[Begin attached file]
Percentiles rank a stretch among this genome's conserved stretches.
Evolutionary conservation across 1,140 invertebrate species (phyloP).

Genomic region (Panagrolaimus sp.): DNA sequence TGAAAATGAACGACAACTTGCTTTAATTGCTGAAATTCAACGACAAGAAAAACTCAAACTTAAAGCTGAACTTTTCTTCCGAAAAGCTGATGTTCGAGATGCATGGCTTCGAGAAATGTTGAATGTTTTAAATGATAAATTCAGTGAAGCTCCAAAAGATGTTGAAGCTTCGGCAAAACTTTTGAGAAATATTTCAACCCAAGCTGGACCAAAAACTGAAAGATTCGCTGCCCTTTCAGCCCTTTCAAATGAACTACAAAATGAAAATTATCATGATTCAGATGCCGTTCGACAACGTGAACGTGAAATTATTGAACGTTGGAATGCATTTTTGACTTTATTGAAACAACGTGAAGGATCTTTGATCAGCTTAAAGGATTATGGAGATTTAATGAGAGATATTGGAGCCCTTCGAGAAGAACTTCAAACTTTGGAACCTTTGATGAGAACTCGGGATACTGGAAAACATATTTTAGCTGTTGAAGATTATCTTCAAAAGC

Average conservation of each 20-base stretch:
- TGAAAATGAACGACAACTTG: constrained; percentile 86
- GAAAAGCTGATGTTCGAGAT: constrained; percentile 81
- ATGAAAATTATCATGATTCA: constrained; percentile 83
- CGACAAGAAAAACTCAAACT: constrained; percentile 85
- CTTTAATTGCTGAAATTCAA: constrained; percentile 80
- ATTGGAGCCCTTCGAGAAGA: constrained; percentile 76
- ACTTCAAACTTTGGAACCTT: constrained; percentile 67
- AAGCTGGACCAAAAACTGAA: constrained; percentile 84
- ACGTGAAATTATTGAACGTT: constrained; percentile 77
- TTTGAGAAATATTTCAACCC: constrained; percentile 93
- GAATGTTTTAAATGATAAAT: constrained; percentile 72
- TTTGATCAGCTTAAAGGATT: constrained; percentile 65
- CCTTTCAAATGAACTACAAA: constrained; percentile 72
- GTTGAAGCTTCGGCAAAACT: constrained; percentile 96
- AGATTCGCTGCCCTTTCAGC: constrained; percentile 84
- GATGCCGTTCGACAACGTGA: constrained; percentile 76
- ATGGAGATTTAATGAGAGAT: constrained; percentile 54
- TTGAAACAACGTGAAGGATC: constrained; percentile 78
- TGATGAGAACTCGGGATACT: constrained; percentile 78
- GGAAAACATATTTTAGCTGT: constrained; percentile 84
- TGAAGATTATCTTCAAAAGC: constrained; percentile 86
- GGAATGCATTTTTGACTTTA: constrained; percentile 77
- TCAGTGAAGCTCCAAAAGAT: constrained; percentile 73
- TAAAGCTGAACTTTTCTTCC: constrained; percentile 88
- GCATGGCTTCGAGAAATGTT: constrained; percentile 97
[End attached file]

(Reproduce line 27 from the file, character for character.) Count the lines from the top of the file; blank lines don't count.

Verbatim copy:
- TCAGTGAAGCTCCAAAAGAT: constrained; percentile 73